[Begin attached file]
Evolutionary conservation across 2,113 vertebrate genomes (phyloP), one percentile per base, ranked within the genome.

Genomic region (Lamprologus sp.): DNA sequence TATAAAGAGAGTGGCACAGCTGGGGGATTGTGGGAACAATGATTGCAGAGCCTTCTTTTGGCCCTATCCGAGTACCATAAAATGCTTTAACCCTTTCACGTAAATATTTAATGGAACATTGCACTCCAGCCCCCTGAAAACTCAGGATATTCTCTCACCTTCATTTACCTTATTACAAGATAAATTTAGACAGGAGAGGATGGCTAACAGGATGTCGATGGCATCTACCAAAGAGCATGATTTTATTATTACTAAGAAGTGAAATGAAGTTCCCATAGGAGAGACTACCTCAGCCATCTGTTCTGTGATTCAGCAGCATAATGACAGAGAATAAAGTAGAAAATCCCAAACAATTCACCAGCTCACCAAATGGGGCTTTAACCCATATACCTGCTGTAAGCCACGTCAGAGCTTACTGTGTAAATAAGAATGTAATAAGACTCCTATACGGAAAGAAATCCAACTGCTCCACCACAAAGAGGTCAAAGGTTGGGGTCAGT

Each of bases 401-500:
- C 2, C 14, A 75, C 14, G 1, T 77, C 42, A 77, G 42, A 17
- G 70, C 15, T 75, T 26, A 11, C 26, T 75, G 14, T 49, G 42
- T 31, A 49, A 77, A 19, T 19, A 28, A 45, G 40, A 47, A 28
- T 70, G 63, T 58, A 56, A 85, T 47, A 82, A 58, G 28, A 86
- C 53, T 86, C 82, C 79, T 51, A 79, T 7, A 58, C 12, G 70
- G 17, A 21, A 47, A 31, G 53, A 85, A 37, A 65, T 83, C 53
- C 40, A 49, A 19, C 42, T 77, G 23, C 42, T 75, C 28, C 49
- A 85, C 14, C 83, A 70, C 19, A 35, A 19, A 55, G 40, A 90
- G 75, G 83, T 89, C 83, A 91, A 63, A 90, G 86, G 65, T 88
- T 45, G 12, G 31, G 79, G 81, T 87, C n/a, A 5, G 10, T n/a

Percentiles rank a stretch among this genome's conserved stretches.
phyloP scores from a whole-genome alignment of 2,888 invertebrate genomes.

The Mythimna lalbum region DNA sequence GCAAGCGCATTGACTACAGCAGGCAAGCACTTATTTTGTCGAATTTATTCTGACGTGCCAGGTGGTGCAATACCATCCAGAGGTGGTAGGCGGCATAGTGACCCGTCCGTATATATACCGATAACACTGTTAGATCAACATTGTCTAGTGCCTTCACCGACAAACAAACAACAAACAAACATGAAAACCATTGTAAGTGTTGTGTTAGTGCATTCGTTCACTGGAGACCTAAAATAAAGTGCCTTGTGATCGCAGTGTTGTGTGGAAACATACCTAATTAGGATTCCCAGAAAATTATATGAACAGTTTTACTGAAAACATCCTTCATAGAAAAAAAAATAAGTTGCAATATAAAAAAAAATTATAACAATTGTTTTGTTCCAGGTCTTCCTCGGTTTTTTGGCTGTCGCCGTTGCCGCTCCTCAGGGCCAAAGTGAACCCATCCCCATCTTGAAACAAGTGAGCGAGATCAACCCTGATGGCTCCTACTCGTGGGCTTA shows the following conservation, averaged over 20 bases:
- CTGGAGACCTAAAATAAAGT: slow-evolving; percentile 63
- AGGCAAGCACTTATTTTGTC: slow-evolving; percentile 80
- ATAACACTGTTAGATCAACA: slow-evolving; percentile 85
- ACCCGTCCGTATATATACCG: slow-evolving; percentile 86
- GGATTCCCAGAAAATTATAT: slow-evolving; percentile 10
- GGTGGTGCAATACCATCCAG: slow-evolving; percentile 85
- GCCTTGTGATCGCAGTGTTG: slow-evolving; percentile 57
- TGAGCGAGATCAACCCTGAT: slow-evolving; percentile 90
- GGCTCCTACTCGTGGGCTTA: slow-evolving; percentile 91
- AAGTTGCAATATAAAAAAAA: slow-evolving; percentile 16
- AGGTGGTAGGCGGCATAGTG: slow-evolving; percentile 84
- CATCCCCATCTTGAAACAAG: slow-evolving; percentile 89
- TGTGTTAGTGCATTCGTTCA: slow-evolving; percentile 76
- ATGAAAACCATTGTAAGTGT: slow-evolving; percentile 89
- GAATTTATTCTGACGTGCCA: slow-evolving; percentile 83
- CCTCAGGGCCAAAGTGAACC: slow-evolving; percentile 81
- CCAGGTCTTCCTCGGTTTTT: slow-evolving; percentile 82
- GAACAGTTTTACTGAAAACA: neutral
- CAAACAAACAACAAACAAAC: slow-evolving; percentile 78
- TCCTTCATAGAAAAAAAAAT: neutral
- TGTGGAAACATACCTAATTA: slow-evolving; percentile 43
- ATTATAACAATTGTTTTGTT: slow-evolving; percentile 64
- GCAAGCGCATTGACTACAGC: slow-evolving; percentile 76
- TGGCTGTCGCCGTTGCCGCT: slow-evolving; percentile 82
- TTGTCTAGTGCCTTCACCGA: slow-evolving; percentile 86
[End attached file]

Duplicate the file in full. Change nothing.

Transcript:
Evolutionary conservation across 2,113 vertebrate genomes (phyloP), one percentile per base, ranked within the genome.

Genomic region (Lamprologus sp.): DNA sequence TATAAAGAGAGTGGCACAGCTGGGGGATTGTGGGAACAATGATTGCAGAGCCTTCTTTTGGCCCTATCCGAGTACCATAAAATGCTTTAACCCTTTCACGTAAATATTTAATGGAACATTGCACTCCAGCCCCCTGAAAACTCAGGATATTCTCTCACCTTCATTTACCTTATTACAAGATAAATTTAGACAGGAGAGGATGGCTAACAGGATGTCGATGGCATCTACCAAAGAGCATGATTTTATTATTACTAAGAAGTGAAATGAAGTTCCCATAGGAGAGACTACCTCAGCCATCTGTTCTGTGATTCAGCAGCATAATGACAGAGAATAAAGTAGAAAATCCCAAACAATTCACCAGCTCACCAAATGGGGCTTTAACCCATATACCTGCTGTAAGCCACGTCAGAGCTTACTGTGTAAATAAGAATGTAATAAGACTCCTATACGGAAAGAAATCCAACTGCTCCACCACAAAGAGGTCAAAGGTTGGGGTCAGT

Each of bases 401-500:
- C 2, C 14, A 75, C 14, G 1, T 77, C 42, A 77, G 42, A 17
- G 70, C 15, T 75, T 26, A 11, C 26, T 75, G 14, T 49, G 42
- T 31, A 49, A 77, A 19, T 19, A 28, A 45, G 40, A 47, A 28
- T 70, G 63, T 58, A 56, A 85, T 47, A 82, A 58, G 28, A 86
- C 53, T 86, C 82, C 79, T 51, A 79, T 7, A 58, C 12, G 70
- G 17, A 21, A 47, A 31, G 53, A 85, A 37, A 65, T 83, C 53
- C 40, A 49, A 19, C 42, T 77, G 23, C 42, T 75, C 28, C 49
- A 85, C 14, C 83, A 70, C 19, A 35, A 19, A 55, G 40, A 90
- G 75, G 83, T 89, C 83, A 91, A 63, A 90, G 86, G 65, T 88
- T 45, G 12, G 31, G 79, G 81, T 87, C n/a, A 5, G 10, T n/a

Percentiles rank a stretch among this genome's conserved stretches.
phyloP scores from a whole-genome alignment of 2,888 invertebrate genomes.

The Mythimna lalbum region DNA sequence GCAAGCGCATTGACTACAGCAGGCAAGCACTTATTTTGTCGAATTTATTCTGACGTGCCAGGTGGTGCAATACCATCCAGAGGTGGTAGGCGGCATAGTGACCCGTCCGTATATATACCGATAACACTGTTAGATCAACATTGTCTAGTGCCTTCACCGACAAACAAACAACAAACAAACATGAAAACCATTGTAAGTGTTGTGTTAGTGCATTCGTTCACTGGAGACCTAAAATAAAGTGCCTTGTGATCGCAGTGTTGTGTGGAAACATACCTAATTAGGATTCCCAGAAAATTATATGAACAGTTTTACTGAAAACATCCTTCATAGAAAAAAAAATAAGTTGCAATATAAAAAAAAATTATAACAATTGTTTTGTTCCAGGTCTTCCTCGGTTTTTTGGCTGTCGCCGTTGCCGCTCCTCAGGGCCAAAGTGAACCCATCCCCATCTTGAAACAAGTGAGCGAGATCAACCCTGATGGCTCCTACTCGTGGGCTTA shows the following conservation, averaged over 20 bases:
- CTGGAGACCTAAAATAAAGT: slow-evolving; percentile 63
- AGGCAAGCACTTATTTTGTC: slow-evolving; percentile 80
- ATAACACTGTTAGATCAACA: slow-evolving; percentile 85
- ACCCGTCCGTATATATACCG: slow-evolving; percentile 86
- GGATTCCCAGAAAATTATAT: slow-evolving; percentile 10
- GGTGGTGCAATACCATCCAG: slow-evolving; percentile 85
- GCCTTGTGATCGCAGTGTTG: slow-evolving; percentile 57
- TGAGCGAGATCAACCCTGAT: slow-evolving; percentile 90
- GGCTCCTACTCGTGGGCTTA: slow-evolving; percentile 91
- AAGTTGCAATATAAAAAAAA: slow-evolving; percentile 16
- AGGTGGTAGGCGGCATAGTG: slow-evolving; percentile 84
- CATCCCCATCTTGAAACAAG: slow-evolving; percentile 89
- TGTGTTAGTGCATTCGTTCA: slow-evolving; percentile 76
- ATGAAAACCATTGTAAGTGT: slow-evolving; percentile 89
- GAATTTATTCTGACGTGCCA: slow-evolving; percentile 83
- CCTCAGGGCCAAAGTGAACC: slow-evolving; percentile 81
- CCAGGTCTTCCTCGGTTTTT: slow-evolving; percentile 82
- GAACAGTTTTACTGAAAACA: neutral
- CAAACAAACAACAAACAAAC: slow-evolving; percentile 78
- TCCTTCATAGAAAAAAAAAT: neutral
- TGTGGAAACATACCTAATTA: slow-evolving; percentile 43
- ATTATAACAATTGTTTTGTT: slow-evolving; percentile 64
- GCAAGCGCATTGACTACAGC: slow-evolving; percentile 76
- TGGCTGTCGCCGTTGCCGCT: slow-evolving; percentile 82
- TTGTCTAGTGCCTTCACCGA: slow-evolving; percentile 86